Rah, that would be the 18 year old Zef then. I am still amazed he's 18. I am also amazed by how he managed to look 13 up until, like, five weeks ago, when he suddenly aged five years. It is very odd, although in fitting with his entirely charmed existence.
He tells me today he's started rapping again. Uh oh.
Did I tell you, I was woken up last night by the horrible acid burney pain in my belly, and denied further sleep by the horrorful same until daylight? True storez. I still made it to the gym this after though. Me and Jeres were the buff tings of that particular ball. All the girls were checking us out. Bear in mind that I broke my eyeballs and am wearing glasses held together by sticky tape. That's how gangsta I am.
Yo, they played BOOM! on XFM last night. Big up ETM! If you're lucky, we'll play that live on Friday.
Here's some fun news:
Microsoft has written and is currently campaigning for spyware legislation that may end up giving software companies free reign over consumers’ computers, according to the Oklahoma Gazette.
The bill, known as the Computer Spyware Protection Act, would impose heavy fines on any person or company that is caught accessing a computer without obtaining permission from the owner. However, once a computer user authorizes software updates and accepts a user’s agreement, the software will be allowed to do anything in order to detect or prevent illegal or fraudulent activity.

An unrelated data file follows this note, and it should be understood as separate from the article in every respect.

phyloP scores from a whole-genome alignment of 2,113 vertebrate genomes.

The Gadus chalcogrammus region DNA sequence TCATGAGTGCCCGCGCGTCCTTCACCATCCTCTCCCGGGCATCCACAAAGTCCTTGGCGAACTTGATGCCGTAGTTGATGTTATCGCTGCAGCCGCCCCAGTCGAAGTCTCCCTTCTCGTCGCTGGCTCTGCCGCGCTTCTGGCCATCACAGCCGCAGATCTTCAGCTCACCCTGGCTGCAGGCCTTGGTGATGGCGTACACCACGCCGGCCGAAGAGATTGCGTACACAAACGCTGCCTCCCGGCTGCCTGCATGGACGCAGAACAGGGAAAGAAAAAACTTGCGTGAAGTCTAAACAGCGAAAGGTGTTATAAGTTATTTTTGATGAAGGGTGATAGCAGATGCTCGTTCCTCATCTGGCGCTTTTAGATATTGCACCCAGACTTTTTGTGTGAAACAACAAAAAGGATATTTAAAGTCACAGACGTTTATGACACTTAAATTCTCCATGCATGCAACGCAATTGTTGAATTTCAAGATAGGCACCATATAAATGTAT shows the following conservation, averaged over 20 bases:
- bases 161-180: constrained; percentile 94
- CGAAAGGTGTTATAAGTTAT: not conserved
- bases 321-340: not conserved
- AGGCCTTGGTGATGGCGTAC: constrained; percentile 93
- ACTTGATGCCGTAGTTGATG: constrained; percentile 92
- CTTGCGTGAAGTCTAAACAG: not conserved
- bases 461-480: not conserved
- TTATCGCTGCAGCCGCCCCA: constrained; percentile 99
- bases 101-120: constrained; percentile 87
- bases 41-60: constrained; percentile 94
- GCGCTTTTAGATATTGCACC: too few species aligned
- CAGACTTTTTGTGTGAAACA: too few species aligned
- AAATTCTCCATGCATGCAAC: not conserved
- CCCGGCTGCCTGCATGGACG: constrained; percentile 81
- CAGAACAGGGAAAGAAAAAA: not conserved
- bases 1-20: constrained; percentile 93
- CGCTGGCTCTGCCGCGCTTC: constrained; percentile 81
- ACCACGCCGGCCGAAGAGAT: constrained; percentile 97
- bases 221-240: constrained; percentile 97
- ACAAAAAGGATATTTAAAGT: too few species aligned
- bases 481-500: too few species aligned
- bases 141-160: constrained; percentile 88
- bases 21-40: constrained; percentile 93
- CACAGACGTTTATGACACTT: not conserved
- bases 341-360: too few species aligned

In other words, Microsoft will be allowed to install and run software that searches for pirated copies of Excel, Word, or any other pirated software and remove those programs if it could be considered fraudulent or illegal. Technically, software companies could go as far as tracking user behavior or scan through a computer’s hard drive to search for any type of illegal activity. For example if Microsoft scanned through a computer’s browser history and found out that someone plays poker online, they could notify authorities.
Proponents of the bill claim that it will protect computer users from spyware and hackers. However, privacy experts are criticizing the bill because they argue that it will give software companies the legal authority to take control over people’s computers and act like Big Brother.